Tuesday, March 21, 2006

Colugo attacked by poachers! (reproduced from wildsingapore)

This time this is a sighting of an ugly side of human nature instead
of nature--poachers. I hope everyone can play a part in protecting
what precious little we have....

Colugo attacked by poachers!
Photos and details on Aaron's post on the Nature Photographic Society forum

Poachers shot down a mother colugo (flying lemur) and her
baby on Sunday. A group of civic-minded people alerted NParks who took charge of
the situation.

More about colugos...
Norman Lim who studied them

Fact sheet and photos of colugos on Kwok Wai's WildLife Singapore
website http://www.wildsingapore.per.sg/discovery/factsheet/colugo.htm

"Flying Lemur thriving in Singapore's Nature Reserves"

The nature reserve is supporting a 3,000-strong colony of flying
lemurs, which were previously thought to be near extinction in

Associate Professor Peter Ng, director of the Raffles Museum of
Biodiversity Research: 'This animal is secretive and rarely seen. A
study like this shows that an endangered animal like the flying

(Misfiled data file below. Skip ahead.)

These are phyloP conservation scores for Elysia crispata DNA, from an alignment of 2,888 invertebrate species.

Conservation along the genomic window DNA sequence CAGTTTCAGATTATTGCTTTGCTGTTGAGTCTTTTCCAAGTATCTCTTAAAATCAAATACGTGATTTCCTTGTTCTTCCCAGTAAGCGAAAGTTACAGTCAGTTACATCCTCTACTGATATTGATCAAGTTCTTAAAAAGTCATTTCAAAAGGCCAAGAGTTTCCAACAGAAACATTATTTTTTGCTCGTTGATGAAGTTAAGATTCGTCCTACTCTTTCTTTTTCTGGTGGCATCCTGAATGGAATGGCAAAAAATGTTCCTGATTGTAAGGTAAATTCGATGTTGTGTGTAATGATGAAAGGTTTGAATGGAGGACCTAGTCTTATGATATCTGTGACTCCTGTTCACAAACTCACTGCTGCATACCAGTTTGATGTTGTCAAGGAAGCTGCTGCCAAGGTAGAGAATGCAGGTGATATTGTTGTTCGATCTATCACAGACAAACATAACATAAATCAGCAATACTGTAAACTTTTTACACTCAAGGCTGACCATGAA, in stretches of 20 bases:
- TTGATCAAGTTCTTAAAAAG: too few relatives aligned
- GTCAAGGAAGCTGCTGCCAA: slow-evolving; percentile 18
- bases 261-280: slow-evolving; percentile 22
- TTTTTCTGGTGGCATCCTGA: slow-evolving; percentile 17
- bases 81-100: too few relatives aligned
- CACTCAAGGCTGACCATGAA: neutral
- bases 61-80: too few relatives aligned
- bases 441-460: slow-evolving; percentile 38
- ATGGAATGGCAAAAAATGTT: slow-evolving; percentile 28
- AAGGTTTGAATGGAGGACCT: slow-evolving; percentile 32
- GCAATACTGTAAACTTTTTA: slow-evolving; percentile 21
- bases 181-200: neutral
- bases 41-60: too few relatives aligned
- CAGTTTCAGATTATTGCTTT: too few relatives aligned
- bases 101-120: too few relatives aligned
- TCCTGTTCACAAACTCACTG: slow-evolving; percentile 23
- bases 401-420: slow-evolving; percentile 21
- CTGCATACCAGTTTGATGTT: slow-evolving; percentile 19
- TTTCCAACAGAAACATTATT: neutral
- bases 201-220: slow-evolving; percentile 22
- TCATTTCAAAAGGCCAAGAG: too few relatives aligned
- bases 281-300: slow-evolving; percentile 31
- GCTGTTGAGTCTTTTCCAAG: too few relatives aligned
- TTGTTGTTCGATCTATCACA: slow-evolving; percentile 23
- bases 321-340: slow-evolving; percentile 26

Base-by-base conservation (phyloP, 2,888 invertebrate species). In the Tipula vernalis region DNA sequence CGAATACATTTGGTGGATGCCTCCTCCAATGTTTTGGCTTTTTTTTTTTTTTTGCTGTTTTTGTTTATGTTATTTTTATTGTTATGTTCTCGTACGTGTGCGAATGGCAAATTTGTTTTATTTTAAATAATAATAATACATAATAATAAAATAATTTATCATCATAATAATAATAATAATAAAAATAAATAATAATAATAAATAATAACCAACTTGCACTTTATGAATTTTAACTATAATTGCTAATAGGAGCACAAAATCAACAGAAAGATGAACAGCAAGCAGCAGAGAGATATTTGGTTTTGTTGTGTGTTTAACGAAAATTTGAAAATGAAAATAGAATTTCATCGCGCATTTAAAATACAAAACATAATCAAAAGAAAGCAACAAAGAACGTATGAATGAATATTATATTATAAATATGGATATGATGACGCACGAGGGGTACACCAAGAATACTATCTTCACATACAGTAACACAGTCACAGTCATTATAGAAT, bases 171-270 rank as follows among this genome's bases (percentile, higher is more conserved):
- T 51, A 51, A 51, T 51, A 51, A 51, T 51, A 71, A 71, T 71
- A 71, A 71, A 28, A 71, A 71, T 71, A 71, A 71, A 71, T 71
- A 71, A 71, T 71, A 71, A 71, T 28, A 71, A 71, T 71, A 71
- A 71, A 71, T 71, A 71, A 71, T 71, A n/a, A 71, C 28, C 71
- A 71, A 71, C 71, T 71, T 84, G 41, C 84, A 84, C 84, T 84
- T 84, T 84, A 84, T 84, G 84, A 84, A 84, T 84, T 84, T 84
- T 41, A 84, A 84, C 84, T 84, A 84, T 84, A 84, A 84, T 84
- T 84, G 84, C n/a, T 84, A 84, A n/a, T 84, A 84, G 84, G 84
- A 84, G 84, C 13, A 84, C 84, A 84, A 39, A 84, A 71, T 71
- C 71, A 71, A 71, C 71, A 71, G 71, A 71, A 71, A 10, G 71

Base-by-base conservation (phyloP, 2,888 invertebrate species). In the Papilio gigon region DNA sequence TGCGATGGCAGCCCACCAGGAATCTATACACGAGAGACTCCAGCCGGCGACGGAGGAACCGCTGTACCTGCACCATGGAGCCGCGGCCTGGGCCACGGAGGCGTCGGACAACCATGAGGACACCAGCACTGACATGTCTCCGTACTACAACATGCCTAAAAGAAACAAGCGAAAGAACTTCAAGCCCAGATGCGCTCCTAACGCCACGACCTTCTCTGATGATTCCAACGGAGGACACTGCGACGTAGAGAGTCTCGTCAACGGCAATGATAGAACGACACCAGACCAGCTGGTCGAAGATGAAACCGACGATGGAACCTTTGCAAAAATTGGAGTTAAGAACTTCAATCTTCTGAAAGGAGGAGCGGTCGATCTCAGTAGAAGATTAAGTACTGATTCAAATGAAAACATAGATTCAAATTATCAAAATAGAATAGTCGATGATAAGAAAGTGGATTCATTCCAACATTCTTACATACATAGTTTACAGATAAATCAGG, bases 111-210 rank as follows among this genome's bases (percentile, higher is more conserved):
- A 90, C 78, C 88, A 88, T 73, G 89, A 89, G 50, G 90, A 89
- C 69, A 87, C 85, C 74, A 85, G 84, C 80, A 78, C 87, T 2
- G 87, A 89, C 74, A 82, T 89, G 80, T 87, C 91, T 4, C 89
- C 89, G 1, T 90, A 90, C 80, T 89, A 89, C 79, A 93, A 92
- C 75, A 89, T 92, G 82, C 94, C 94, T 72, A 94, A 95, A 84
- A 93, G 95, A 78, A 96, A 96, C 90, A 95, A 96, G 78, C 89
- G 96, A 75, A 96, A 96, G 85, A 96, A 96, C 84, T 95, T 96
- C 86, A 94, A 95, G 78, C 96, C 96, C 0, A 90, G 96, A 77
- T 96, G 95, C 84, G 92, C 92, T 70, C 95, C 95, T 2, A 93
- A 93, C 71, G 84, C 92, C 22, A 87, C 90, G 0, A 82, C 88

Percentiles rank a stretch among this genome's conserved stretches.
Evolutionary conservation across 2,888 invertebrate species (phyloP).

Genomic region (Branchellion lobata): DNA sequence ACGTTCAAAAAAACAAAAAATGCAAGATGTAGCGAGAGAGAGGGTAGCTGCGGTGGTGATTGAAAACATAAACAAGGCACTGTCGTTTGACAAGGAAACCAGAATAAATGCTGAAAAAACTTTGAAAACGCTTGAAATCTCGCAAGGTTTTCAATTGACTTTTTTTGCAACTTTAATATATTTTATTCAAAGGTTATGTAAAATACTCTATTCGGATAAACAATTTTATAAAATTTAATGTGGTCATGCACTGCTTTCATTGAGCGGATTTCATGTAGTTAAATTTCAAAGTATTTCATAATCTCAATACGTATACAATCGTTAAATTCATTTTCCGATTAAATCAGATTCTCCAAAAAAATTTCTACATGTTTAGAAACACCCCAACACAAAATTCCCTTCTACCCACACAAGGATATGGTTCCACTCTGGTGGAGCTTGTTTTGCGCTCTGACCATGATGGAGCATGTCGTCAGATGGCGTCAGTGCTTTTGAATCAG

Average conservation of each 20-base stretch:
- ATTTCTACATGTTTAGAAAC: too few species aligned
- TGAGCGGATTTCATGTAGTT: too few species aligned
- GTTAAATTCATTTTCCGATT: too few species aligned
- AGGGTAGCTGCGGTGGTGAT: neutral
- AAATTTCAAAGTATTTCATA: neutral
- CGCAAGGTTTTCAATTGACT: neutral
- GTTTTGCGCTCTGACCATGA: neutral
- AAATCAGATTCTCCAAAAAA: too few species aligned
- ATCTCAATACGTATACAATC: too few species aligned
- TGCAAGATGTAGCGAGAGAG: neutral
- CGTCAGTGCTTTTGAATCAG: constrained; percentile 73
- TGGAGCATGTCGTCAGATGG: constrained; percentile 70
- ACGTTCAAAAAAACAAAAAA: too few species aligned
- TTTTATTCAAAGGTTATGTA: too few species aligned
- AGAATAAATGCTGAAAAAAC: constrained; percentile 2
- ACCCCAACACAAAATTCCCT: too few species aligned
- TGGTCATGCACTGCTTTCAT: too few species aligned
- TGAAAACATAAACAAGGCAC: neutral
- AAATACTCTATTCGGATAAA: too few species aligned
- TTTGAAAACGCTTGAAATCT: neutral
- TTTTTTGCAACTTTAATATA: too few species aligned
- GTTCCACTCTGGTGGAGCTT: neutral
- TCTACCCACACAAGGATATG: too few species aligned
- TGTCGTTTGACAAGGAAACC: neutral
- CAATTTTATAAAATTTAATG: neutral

lemur is doing better than we thought.'

However, other less-adaptable species could be in trouble.

Earlier this year, a landmark study by the National University of
Singapore and Australia's Northern Territory University found that
Singapore has lost about half its animal species in the last 200

Based on detailed documentation of the state of mammals, birds, fish
and butterflies on the island, it found that at least 881 of 3,196
recorded species, or 28 per cent - had vanished forever.

Taking into account the probable number of animals here before
detailed records were made in the late 1800s, it predicted this
figure was actually higher - about half Singapore's animals.

And more than half of those remaining live in the nature reserves.

Considering how many species have gone extinct, Prof Ng said it was
a very pleasant surprise to find the flying lemurs thriving.

'It shows that even though we have small forests, they do contain
some jewels.'

You CAN make a difference!
Be alert to people who are out to hurt our native wildlife.

If you come across suspicious people in the forest, please call
NParks at 64685736.

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